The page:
Finally, it is interesting to consider whether "food desert" is meant to be an absolute concept, or a relative one. A too narrow definition of healthy food (i.e. fresh fruits and vegetables), applied across areas, might be innocuous to a relative definition, but would certainly make it difficult to properly discern an absolute food desert.
Implications for Identifying Why Food Deserts Exist
Even if it were established that certain areas lack nutritious food, we must still understand why this scarcity exists in order to determine whether a policy intervention is warranted, and if so, what sort of intervention might be effective. To do so, we must separate the supply and demand factors that may be leading to food deserts. For example, standard economic theory suggests that government intervention may increase "economic efficiency" in the presence of an externality or market failure. Supply side externalities and market failures (such as barriers to entry due to fixed costs related to infrastructure and zoning, for example) are easier to identify, and perhaps also to remedy via policy, than those on the demand side (such as lack of information).
Insufficient demand is a possibility of course, and if we were to observe any reasonably priced nutritious food in an area identified as a food desert, that may well be the explanation. Consider the following scenario: the local population in a given area may value healthy food, but not be able afford regular home cooked meals due to the ingredient and time costs involved. If this were not well understood, public policies intending to address the issue might not work. For example, if the government were to mandate the opening of a grocery store in the area selling products at the same price as at large suburban stores, food purchases might not be affected, since families' budget and time constraints have not been altered. On the other hand, given that the reason for the food desert is low income, an increase in SNAP (food stamp) allotments might be more effective.
Finally, it is important to remember that different supply and demand factors may be operating in different areas. In rural areas, fixed costs would be expected to raise costs since there are fewer people to spread them over. In urban areas, the paucity of large parcels of land may be a factor. On the demand side, transportation may be an issue, particularly in suburban settings. Furthermore, it is important to differentiate between general issues about low income neighborhoods, and issues that only are relevant to assessing the availability of healthy food. Is it just affordable nutritious food that is lacking from an area, or is there a dearth of other products (banks, medical care) as well? If it is the latter, the best policy intervention might address the reason for high business costs more generally.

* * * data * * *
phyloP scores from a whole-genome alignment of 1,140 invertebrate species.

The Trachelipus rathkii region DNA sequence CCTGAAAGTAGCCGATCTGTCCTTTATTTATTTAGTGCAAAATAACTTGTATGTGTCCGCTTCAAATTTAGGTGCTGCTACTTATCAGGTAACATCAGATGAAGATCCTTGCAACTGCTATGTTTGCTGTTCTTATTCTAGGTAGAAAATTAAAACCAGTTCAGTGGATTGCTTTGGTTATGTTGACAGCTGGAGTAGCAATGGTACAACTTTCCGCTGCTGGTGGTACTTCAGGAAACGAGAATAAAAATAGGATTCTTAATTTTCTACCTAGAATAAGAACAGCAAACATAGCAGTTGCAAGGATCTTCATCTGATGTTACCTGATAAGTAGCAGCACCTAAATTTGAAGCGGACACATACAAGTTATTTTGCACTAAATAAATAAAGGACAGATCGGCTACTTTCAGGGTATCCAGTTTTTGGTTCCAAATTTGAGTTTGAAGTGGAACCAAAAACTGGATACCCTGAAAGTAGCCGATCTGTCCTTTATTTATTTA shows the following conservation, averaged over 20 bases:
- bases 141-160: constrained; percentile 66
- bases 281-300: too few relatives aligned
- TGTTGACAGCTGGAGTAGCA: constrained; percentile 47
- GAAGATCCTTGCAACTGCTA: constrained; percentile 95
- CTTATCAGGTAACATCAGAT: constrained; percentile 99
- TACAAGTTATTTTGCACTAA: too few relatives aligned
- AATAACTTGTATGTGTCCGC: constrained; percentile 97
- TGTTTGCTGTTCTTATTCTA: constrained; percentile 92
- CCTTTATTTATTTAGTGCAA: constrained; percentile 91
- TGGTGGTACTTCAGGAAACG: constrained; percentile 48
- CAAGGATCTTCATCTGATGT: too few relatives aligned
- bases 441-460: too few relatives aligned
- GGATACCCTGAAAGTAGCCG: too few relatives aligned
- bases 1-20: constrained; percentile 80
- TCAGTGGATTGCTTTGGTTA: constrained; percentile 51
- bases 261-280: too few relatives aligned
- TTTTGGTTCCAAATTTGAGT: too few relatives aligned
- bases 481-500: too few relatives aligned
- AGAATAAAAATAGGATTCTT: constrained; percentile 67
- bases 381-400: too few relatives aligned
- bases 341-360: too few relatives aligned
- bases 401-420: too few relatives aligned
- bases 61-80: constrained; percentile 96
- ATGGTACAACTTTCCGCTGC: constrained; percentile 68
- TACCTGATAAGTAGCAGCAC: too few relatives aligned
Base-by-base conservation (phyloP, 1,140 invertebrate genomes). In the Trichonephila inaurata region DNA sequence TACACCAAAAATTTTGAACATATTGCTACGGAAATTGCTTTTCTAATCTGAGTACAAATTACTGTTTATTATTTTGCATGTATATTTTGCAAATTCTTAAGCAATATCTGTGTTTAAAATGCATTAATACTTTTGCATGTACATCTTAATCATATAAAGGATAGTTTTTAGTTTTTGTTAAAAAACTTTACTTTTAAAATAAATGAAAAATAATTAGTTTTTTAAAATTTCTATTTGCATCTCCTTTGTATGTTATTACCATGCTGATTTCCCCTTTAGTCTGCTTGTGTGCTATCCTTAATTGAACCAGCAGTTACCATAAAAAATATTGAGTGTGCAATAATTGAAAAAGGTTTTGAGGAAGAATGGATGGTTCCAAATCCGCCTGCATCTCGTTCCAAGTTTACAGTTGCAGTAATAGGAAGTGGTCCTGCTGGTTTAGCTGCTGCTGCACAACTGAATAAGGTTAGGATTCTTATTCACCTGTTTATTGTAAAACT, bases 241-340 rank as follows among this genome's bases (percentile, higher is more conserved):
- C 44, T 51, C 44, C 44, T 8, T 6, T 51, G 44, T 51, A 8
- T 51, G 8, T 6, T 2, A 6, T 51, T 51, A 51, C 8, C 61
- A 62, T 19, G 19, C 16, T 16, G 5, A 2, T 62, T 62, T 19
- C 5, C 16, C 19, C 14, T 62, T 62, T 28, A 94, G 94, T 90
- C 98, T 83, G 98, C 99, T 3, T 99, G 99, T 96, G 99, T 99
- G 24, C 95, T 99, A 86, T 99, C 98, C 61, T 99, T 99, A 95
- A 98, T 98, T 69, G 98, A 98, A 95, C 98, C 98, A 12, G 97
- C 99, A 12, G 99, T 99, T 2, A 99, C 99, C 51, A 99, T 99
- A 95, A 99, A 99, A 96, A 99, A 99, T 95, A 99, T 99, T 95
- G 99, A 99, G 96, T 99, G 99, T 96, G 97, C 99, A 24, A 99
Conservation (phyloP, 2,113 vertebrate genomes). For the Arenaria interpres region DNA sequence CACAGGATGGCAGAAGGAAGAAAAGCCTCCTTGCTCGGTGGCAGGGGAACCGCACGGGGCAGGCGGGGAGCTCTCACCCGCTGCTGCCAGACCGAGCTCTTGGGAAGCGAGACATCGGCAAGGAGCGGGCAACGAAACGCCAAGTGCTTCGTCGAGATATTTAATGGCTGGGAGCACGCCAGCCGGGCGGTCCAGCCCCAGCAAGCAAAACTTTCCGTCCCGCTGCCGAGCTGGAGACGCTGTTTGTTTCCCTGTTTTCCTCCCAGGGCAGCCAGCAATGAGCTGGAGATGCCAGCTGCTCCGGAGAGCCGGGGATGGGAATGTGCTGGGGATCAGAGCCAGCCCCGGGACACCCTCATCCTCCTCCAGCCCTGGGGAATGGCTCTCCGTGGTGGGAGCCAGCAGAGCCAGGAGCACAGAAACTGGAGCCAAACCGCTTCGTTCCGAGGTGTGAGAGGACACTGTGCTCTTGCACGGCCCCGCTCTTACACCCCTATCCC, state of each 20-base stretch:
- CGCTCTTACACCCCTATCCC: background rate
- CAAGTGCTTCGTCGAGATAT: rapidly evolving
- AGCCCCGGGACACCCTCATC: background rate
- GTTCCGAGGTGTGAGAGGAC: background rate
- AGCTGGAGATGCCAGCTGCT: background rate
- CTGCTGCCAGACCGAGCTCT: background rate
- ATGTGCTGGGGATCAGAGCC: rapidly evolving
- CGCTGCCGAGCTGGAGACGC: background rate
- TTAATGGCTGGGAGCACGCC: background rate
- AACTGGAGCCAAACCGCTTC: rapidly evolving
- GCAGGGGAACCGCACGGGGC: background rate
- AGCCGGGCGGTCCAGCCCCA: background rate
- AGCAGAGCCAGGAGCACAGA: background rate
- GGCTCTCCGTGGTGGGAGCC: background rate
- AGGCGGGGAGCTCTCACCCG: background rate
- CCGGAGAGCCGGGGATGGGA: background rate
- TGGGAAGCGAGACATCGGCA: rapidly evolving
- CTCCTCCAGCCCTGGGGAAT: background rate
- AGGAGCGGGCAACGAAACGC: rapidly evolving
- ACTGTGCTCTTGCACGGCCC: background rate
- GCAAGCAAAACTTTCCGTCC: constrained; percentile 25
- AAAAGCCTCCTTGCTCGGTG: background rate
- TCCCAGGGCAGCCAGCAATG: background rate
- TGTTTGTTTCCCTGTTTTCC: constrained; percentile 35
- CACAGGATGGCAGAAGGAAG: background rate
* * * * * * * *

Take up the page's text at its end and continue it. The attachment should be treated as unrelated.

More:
What Do We Know About Food Deserts From Existing Research?
Using the above discussion as a reference point, the authors focus on several important issues as they examine a number of empirical studies on food deserts in the United States.
The types and sources of data that are used in food desert research vary tremendously. National studies (for example, Powell, Slater, et al. 2007) tend to use commercial databases such as those of Dun and Broadstreet. The benefits of such data are that they are readily and uniformly available at the national level. The drawbacks are that they often include only a crude classification of store type, and may miss many places where food is actually purchased. Studies at a more local level (for example, Sharkey and Horel, 2009) often use much more complete data on food availability, but the methods used to collect these data are very labor intensive and not feasible at the national level. An important contribution of smaller scale studies is that they provide information on the quality of data typically used in national studies. Rose, Bodor et al (2009) show that the number of census tracts that would be characterized as food deserts in New Orleans declines by almost two-thirds when actual fruit and vegetable availability, rather than existence of a grocery store, is included.